Saturday, March 01, 2014

Why I am spending a good part of my weekend struggling with a backup scheme.

I continually struggle with the best means of keeping our personal digital information safely backed up. I recently upgraded my wife's photography PC to a 4Tb hdd and it is taking several days to transfer all files and set up an appropriate back up regime. How do other people with less patience that I have manage this?

First a confession: I do not back up my own files any more. I have handed over responsibility for doing so to Google, Microsoft and Dropbox. However my wife is a keen amateur photographer who generates hundreds of gigabytes worth of images every year and cloud storage would be prohibitively expensive for this amount of data.

At first glance the problem and solution are fairly straightforward because there is actually only one practical and economically feasible method of backing up a multi terabyte hard disk: copy the files to a USB connected external hard disk. Unfortunately even this apparently simple approach turns out to be more complex than it first appears:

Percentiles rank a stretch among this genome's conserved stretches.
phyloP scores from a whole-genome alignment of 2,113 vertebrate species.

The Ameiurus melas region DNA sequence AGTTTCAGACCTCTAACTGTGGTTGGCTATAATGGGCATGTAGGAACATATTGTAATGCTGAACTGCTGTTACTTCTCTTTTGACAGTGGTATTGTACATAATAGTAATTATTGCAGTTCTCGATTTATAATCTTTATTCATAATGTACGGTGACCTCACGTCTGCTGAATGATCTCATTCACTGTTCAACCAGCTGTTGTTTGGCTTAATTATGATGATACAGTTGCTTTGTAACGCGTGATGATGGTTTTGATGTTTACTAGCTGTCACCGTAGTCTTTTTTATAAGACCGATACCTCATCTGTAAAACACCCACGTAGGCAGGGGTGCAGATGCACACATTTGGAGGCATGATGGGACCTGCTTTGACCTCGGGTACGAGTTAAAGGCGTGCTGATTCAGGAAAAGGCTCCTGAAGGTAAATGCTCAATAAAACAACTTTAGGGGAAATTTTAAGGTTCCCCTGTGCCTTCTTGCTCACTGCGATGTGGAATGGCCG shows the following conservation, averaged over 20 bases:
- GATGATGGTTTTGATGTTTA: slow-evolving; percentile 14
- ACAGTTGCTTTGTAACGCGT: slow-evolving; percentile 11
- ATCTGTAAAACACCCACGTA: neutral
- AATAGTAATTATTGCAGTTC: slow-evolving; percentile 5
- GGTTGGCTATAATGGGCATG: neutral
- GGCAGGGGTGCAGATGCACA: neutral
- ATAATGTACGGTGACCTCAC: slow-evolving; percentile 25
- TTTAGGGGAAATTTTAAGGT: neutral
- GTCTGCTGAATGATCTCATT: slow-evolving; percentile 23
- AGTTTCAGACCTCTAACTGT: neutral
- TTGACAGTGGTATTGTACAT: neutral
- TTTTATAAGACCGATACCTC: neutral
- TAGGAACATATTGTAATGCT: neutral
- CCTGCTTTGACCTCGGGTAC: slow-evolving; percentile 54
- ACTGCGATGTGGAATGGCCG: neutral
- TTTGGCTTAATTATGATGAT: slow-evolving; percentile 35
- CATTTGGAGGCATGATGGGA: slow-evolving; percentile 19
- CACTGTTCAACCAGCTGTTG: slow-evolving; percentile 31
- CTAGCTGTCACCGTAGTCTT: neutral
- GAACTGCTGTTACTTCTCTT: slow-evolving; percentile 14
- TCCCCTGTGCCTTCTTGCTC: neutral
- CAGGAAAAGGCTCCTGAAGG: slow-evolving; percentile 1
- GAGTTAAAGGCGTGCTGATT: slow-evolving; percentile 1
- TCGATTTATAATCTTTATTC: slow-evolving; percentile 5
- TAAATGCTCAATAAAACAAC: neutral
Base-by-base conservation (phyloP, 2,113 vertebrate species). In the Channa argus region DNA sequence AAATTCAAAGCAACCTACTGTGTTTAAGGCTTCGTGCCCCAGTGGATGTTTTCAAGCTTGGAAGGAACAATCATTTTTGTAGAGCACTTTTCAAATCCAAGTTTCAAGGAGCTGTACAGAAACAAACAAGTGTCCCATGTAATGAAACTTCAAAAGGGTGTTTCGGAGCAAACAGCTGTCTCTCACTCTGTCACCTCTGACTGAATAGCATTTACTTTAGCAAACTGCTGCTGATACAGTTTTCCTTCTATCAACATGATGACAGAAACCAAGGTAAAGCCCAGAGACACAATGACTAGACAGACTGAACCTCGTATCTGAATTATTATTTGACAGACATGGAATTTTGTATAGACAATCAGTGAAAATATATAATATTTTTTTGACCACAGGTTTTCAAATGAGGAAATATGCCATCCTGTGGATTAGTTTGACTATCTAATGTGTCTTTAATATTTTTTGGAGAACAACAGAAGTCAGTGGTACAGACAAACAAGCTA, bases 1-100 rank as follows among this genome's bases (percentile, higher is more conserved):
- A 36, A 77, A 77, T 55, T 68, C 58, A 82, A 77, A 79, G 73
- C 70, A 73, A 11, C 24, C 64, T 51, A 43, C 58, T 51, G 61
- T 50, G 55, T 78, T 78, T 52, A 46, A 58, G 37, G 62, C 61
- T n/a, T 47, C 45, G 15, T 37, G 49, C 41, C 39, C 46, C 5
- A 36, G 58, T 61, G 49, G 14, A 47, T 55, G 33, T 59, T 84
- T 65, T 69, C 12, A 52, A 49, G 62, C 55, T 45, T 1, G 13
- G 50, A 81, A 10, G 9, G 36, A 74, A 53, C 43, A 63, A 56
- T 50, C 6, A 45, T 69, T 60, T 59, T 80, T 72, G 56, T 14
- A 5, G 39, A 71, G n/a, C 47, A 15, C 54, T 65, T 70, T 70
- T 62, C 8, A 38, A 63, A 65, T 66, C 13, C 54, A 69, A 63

First off there is the question of what software to use to automate the backup process. I have no doubt that most operating systems offer built in back up facilities but I have been using the excellent Karen's Replicator for many years. The wonderful Karen Kenworthy died at a tragically early age back in 2011 but her useful Windows tools are still available from here: and her Replicator still works flawlessly on Windows 8.1.  The beauty of Replicator is its simplicity. You can set it to run incremental backups from one location to another and it recreates file and directory structures exactly. It doesn't compress and it doesn't encode so the backup is readable by just about anything which ensures maximum longevity. Replicator's file by file copy is not fast but it doesn't have to be because it runs once per day (you can set the schedule) in the background and only copies files that have changed.